- Tip: To make yourself seem approachable to students, try using a more informal tone. For example, “Today, as you all are well aware, our class officially begins. Please begin working on the assignments for July 15-21. You have a couple of assignments due tonight (and kudos to those of you who have already posted!)”
· Schedule an in-person meeting of the entire class
If possible, meet with students in person for one session at the beginning of the semester. Meeting in person helps students associate names with faces and can be an effective, timely way to accomplish many of the administrative tasks central to your course.
· Generate frequent communication
Students need to have a sense the instructor is really “there,” not “missing in action.” This means responding in a timely manner to individual questions or issues that are raised in discussion groups. It also means making your presence known by participating in online discussions, giving students regular feedback on their work and their comments, and being flexible enough to make changes to the course mid-stream based on student feedback.
· Assign discussion group leaders or project team leaders to facilitate group work
Assigning team leaders is one way to ensure that students receive ample feedback. Make sure that the team leader disseminates information to every member of the team. Part of the responsibility of the team leader should be to report to you frequently on the progress of the team.
Remember that in the virtual classroom, neither the instructor nor the student has the visual cues of face-to-face communication. This also means students have fewer methods for determining whether their efforts are comparable to those of their peers and for assessing how they are doing in the class. Students will use the cues that are available (virtually all of them in writing) to help them understand the classroom climate. Therefore, how the instructor shapes the course climate through written comments and the tone of communications to students is particularly important.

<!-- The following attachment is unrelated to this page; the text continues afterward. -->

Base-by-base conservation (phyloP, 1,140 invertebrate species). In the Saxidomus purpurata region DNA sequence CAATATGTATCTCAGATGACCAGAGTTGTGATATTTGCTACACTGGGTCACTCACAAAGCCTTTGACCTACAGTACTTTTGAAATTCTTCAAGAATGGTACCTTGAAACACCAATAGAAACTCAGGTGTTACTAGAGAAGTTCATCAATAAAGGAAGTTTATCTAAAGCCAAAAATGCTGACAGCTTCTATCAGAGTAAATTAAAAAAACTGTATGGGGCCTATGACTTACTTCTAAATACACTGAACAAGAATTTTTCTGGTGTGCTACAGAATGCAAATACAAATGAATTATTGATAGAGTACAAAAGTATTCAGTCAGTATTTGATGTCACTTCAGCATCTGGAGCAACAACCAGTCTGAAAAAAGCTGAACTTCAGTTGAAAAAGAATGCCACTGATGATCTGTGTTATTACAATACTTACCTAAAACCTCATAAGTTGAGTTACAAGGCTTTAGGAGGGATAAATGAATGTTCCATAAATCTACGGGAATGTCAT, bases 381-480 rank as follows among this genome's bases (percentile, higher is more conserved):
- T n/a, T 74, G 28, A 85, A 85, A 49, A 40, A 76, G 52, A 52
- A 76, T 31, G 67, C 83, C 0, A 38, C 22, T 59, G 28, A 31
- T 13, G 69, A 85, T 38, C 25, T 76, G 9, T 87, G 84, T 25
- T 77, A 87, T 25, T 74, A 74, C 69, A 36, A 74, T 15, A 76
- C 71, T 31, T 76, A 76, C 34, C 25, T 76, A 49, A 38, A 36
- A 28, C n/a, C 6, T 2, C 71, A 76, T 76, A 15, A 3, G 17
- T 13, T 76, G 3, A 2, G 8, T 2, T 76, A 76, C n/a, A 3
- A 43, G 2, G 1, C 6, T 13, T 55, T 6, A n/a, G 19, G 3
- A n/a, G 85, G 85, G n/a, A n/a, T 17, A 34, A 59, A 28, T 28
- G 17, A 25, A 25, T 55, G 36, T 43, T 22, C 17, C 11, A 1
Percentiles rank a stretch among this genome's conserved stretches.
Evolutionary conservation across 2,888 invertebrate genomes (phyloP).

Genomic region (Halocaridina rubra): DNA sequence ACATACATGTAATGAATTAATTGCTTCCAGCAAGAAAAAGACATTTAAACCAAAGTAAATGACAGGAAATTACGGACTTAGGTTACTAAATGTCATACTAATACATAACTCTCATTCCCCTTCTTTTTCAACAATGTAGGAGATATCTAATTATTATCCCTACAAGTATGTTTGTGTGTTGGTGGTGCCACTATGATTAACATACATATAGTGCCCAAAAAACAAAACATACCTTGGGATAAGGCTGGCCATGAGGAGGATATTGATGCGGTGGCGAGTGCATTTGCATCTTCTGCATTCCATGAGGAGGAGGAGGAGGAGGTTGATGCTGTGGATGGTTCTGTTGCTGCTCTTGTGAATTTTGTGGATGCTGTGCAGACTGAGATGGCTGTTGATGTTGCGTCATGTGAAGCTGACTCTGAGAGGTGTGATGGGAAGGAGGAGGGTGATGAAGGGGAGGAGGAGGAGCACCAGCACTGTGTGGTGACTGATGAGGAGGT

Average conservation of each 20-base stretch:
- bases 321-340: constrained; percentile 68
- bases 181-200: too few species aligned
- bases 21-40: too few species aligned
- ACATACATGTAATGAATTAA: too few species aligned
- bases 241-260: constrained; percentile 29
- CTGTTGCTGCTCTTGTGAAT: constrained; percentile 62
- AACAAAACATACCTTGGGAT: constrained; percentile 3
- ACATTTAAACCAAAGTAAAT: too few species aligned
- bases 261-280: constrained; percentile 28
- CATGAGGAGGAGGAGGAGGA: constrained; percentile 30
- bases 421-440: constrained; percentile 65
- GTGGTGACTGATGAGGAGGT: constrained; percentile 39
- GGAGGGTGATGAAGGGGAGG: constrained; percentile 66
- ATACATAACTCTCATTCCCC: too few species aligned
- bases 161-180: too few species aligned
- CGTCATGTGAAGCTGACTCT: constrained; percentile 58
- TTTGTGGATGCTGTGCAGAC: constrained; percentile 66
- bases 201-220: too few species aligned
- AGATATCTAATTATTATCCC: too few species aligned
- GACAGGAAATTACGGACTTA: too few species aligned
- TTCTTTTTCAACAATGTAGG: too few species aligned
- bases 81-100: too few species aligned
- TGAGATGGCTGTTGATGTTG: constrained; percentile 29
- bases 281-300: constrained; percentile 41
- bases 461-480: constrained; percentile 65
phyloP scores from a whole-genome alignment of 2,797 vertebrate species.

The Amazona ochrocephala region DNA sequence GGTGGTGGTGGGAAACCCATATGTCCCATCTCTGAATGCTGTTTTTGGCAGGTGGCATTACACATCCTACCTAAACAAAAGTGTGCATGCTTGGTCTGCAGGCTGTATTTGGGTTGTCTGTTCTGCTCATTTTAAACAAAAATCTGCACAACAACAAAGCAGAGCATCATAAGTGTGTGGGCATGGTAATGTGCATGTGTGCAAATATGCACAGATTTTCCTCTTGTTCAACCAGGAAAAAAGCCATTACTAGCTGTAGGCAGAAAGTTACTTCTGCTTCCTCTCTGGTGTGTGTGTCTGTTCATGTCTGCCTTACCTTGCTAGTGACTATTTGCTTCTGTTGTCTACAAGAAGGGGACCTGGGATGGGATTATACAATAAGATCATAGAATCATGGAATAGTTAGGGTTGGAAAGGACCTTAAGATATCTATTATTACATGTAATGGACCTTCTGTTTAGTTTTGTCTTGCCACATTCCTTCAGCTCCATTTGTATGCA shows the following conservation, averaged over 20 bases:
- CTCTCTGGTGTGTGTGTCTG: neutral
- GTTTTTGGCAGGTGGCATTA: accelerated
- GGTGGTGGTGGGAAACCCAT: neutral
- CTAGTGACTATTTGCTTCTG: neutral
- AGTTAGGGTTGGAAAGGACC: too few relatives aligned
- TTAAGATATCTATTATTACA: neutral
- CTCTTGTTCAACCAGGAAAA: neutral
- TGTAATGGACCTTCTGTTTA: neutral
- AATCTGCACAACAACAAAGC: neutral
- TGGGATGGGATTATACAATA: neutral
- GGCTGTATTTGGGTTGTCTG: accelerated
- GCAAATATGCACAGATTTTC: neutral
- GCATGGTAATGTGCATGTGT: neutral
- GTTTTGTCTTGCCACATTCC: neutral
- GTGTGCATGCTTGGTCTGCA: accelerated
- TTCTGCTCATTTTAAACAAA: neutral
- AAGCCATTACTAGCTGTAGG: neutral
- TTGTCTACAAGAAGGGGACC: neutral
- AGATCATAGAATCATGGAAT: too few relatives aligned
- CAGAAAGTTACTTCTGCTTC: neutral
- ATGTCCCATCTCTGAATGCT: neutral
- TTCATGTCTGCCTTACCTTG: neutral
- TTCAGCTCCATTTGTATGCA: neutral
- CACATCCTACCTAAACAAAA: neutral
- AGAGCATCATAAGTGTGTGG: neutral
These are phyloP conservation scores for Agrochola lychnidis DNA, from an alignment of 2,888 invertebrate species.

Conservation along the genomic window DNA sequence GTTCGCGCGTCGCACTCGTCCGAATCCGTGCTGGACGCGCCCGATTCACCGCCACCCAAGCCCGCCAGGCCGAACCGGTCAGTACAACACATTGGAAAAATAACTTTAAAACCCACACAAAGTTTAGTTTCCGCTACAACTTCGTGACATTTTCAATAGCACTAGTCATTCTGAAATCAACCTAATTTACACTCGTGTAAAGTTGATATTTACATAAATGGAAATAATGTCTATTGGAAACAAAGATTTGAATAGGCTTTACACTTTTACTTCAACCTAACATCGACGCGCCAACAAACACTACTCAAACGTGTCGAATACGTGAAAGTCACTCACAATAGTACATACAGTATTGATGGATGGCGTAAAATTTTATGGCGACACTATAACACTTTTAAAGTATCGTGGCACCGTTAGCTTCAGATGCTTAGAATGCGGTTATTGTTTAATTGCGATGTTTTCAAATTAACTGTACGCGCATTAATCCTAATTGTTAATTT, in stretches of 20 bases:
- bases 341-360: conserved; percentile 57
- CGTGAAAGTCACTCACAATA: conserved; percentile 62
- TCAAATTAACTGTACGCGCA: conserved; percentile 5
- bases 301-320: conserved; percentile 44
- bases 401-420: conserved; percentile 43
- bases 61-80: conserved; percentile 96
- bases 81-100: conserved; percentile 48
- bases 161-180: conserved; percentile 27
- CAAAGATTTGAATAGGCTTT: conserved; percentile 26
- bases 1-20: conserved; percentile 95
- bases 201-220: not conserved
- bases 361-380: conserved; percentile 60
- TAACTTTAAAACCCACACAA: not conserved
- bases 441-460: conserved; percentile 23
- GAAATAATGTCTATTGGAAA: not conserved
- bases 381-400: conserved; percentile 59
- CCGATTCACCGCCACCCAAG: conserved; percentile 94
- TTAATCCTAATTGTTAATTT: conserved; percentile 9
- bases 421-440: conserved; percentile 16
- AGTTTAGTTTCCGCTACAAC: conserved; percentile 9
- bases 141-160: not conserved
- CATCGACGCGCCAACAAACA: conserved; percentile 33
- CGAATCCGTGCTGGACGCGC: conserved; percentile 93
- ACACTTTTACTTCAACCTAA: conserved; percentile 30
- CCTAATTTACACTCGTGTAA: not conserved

· “Humanize” the course
Remember that although you are teaching online, you are still teaching real people, so it helps if you and students can put names with faces. Develop a portion of the course website to post pictures and brief bios of students.
- Avoid general broadcast questions
An online course is not a collective but many individuals all reading messages separately. So, a broadcast message like “Are you doing the reading?” is hard for a student sitting at his/her own computer to interpret.
· Consider the tone of your own responses to students
Attitude comes through in writing. Are you sounding impatient? Supportive? Praise and model appropriate tone.
· Use private email for sensitive communications
Use threaded discussions for group conversations. Use private emails to comment on individual student contributions and criticism.
FROM: Teaching and Learning Online: Communication, Community and Assessment – A Handbook for UMass Faculty
NOTE from John Gerber
The biggest mistake made by online instructors is to disengage from the students during the semester. They know when we are not paying attention and resent it! Even if you are engaged, if you don’t let the know they think you are taking a vacation! Stay visible and engaged by posting on your own Discussion Board. Send occasional emails. Respond to inquiries within 24 hours! Give meaningful feedback (not just a numerical grade). If you can’t do these simple tasks, you should not be teaching online.
As the UMass Handbook on Teaching and Learning Online states, tone is important. Try to approach your course as a “whole person” – not just an expert in your subject matter. For example, a few years ago I was teaching Botany for Gardeners while on a bicycle trip in the Rockies. I kept the student up to date on my progress and sent them pictures of my wife and I in the mountains. They appreciated knowing I was both engaged in the class and living my life. I encourage them to do the same!
Here are a few examples of ways that I try to “humanize” the course. There is a folder of “fun stuff” on the main page of STOCKSCH 100 – Botany for Gardeners.
Here are a few of the items in the “fun stuff” folder!
- This is a reading shared as part of the STOCKSCH 100 – Botany for Gardeners class that explores both evolution as well as symbiosis in a fun way. http://www.thegreatstory.org/seaweed.html
- Here is a short video clip that many students will remember from a Harry Potter movie that shows us how NOT to transplant a plant! https://vimeo.com/158955856
READ THE SYLLABUS!
Have you ever been frustrated by students who ask questions that are covered in the syllabus? To remind students to read the syllabus before contacting the instructor, this photo is included on the main page of the class. You are welcome to use this. I found it here: http://phdcomics.com/comics/archive.php?comicid=1583